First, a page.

Alternative fruit rot (postharvest disease)
Apple and pear fruits are affected by alternaria fruit rot, and in Japan and Korea the disease causes a great deal of pear damage. In most countries where apples and pears are grown, this type of caries is a common post-harvest disease.
Mostly on apple fruits with Alternaria fruit rot, round spots, brown to black, dry, firm and shallow usually formed around the ruptured and damaged skin or in the holes of the abdomen and ovaries. Occasionally, in the central area around the ovary, the black to gray mold grows and promotes decay in the meat. In pear fruit, decay starts from the place where the tail is cut.
The cause of the disease after harvest
Alternaria fruit rot is caused by Alternaria alternata. Another name for this fungus is A.tenuis Nees. The simple or branched conidiophores of this fungus are single or grouped, with one or more conidiic effects on them. The fungal conidia that are chained are golden- brown, smooth or warty.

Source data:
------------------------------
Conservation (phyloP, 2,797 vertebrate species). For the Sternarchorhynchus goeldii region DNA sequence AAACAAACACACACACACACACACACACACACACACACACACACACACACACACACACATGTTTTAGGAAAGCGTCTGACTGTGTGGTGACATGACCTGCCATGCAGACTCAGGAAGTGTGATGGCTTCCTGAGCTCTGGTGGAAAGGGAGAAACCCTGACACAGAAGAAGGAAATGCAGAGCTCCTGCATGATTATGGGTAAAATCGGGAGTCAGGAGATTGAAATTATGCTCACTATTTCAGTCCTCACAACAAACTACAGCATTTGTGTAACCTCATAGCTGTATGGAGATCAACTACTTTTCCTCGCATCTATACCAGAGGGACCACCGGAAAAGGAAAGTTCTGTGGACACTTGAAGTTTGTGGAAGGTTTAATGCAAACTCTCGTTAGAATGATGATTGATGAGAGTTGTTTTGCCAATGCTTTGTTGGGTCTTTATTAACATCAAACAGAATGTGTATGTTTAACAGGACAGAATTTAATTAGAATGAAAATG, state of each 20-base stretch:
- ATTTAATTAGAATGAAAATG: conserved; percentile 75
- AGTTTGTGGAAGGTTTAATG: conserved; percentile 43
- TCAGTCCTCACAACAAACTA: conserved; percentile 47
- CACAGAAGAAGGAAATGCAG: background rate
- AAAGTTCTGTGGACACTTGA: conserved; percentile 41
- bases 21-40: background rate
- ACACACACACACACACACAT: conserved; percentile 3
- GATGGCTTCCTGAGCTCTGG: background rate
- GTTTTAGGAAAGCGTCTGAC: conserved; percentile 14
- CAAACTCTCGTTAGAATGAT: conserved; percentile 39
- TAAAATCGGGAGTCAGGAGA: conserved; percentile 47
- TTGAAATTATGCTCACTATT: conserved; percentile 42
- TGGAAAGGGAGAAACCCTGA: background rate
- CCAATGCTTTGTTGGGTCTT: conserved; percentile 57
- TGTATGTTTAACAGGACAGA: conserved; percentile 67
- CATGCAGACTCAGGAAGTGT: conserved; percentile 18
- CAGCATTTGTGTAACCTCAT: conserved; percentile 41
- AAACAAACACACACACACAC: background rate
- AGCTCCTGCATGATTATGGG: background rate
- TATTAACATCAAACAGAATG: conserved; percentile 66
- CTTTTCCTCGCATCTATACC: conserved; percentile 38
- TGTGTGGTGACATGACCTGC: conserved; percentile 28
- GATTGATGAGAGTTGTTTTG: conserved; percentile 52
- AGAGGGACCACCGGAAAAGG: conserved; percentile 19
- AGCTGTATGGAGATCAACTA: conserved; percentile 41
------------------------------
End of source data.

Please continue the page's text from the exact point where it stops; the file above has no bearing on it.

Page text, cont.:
A. alternata is a causative agent of Alternaria fruit rot, a weak saprophyte or pathogen that lives on dead and weakened tree tissues and attacks apple and pear fruits before or after harvest. The fungus attacks and infects fruits from weak or damaged tissue pathways as a result of mechanical or chemical damage, physiological aging and sunburn.
– To Control and prevention of Alternaria fruit rot (postharvest disease), the fruits should be carefully removed during harvesting and packaging to prevent scarring and contamination.
– Transportation and storage box of fruit should be disinfected with chlorinated water or water vapor before use.
If the fruits are sprayed with benzimidazole group fungicides after harvesting to control other storage diseases, the incidence – of alternaria fruit rot disease will increase.